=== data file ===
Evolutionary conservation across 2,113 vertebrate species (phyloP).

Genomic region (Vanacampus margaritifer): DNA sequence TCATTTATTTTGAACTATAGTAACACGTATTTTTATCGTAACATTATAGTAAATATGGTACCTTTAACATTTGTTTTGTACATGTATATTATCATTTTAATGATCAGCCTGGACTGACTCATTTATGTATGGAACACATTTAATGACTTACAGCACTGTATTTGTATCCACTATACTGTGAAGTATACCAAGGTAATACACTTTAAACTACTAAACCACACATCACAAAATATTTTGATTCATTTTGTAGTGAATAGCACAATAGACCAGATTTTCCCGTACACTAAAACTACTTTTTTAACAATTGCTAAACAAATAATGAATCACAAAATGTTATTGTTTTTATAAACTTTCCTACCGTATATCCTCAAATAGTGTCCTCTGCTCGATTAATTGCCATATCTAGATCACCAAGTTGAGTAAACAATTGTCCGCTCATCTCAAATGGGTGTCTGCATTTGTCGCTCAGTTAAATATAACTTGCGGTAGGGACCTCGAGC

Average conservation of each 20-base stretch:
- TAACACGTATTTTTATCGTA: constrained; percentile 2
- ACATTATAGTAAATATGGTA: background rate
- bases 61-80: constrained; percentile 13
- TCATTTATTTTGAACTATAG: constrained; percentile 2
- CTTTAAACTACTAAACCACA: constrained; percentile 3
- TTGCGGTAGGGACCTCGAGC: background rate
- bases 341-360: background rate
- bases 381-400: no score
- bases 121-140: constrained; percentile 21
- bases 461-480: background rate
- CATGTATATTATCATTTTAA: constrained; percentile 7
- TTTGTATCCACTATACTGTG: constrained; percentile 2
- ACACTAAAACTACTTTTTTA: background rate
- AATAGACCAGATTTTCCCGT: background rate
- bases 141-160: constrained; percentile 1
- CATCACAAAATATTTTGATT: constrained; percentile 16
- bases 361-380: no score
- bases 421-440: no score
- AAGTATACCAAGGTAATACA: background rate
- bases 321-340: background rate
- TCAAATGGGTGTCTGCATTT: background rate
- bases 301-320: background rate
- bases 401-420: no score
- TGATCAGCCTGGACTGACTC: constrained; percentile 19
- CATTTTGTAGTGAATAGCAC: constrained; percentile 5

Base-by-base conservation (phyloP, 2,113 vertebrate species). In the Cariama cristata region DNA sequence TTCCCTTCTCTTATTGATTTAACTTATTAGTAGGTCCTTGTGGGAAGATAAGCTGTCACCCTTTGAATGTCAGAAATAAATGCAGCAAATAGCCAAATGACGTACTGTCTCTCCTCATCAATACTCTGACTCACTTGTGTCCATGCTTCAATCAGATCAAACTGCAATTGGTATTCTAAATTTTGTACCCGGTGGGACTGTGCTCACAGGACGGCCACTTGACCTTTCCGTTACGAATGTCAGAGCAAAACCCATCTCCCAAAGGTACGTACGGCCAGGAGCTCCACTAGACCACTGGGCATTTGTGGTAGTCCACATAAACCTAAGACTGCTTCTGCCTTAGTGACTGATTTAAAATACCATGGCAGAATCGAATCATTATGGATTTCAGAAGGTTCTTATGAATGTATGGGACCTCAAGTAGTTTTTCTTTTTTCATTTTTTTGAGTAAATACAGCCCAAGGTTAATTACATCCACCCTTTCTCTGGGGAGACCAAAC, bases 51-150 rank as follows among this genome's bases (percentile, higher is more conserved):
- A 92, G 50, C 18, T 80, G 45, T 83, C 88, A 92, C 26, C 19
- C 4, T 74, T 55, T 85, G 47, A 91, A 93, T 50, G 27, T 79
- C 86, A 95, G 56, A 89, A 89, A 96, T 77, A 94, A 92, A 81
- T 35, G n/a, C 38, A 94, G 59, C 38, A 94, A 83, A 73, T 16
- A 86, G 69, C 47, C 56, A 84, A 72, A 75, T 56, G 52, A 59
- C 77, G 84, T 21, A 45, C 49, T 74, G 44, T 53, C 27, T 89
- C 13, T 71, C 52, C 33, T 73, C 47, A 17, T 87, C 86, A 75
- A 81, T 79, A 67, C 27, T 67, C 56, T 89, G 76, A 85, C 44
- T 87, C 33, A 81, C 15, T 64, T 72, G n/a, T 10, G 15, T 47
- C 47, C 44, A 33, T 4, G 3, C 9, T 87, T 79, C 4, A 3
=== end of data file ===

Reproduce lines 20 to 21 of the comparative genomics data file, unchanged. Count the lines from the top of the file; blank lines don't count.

- bases 361-380: no score
- bases 421-440: no score